Washington State House Democrats


Spokane Representative’s “Apple a Day” Provides Funding for Local Schools


OLYMPIA – As more families and cafeterias move toward convenience in the kitchen, the art of scratch cooking and providing access to fresh fruit, vegetables, and other nutritious foods have fallen by the wayside. Now, with a rising diabetes epidemic and children classified as more obese than any other time in our nation’s history, Washington has taken a major step forward with the Healthy Kids-Healthy Schools grant that was approved by the state legislature. The grant provides funding for schools in three areas: Physical activity and physical education, water bottle filling stations, and nutrition, including kitchen and cafeteria upgrades based on legislation sponsored by Rep. Marcus Riccelli (D – Spokane).

3rd District, Spokane, WA. Stevens Elementary.

“Our kids need healthy food from an early age to get them on the right path to healthy lifestyles. By teaching them to eat right, we can make a real difference in the lives of our children and the cost of health care for our nation in the future,” said Riccelli. “I am proud of all the work we’ve done to ensure healthy families and healthy communities in Washington, but this is just a start. As we get our school kitchens back online, we can begin introducing scratch and modified scratch cooking and rely more on locally sourced food. It’s a win for kids and for our local growers.”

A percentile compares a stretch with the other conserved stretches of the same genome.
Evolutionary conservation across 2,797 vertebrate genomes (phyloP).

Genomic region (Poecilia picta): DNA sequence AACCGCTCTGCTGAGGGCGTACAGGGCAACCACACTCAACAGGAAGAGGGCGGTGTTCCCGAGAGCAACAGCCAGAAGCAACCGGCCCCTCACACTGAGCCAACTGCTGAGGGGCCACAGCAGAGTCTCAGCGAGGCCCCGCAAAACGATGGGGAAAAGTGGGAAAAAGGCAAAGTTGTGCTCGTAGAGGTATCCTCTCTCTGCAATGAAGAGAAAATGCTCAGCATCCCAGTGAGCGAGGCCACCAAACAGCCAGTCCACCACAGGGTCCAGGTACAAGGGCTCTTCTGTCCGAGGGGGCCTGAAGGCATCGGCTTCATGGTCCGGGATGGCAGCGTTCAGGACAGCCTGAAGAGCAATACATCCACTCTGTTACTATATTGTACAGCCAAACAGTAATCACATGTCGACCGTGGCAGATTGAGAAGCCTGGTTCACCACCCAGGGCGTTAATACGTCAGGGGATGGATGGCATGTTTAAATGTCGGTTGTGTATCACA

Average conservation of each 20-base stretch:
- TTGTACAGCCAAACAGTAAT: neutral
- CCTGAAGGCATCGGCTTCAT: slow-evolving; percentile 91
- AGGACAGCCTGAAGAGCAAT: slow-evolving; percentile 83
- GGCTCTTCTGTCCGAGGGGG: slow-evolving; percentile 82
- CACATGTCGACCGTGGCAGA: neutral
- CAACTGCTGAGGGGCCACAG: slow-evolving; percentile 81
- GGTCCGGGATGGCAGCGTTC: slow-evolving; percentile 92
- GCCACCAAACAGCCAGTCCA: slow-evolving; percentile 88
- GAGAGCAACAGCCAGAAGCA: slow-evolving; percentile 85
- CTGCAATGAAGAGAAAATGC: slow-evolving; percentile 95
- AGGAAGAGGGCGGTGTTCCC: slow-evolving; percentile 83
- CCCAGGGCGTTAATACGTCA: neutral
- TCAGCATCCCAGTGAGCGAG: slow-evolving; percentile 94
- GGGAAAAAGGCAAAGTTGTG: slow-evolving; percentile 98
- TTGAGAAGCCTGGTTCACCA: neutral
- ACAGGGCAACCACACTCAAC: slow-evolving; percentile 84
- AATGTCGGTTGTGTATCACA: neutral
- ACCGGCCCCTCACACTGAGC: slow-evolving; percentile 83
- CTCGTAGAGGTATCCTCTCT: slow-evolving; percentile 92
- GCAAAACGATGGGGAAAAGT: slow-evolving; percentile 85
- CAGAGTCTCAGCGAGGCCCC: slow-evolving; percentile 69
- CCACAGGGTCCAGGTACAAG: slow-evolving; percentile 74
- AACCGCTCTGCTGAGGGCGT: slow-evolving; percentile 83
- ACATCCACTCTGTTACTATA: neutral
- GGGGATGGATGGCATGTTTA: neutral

Riccelli sponsored legislation to create the Apple a Day Grant. Despite not passing into law, the language was inserted into the capital budget and moved forward to the governor. Because of Riccelli’s efforts, local schools, including Arlington, Audobon, Bemiss, Browne, Cooper, Finch, Garfield, Grant, Linwood, Logan, Longfellow, Madison, Regal, Roosevelt, Sheridan, Westview, and Whitman Elementary schools, will receive between $1,346 and $31,686 in cafeteria and kitchen equipment upgrades.

The state received far more grant applications than could be fulfilled with the funding provided. In the nutrition section, for kitchen and cafeteria upgrades, the state had over $4.52 million requested but could only provide $1.8 million in funding.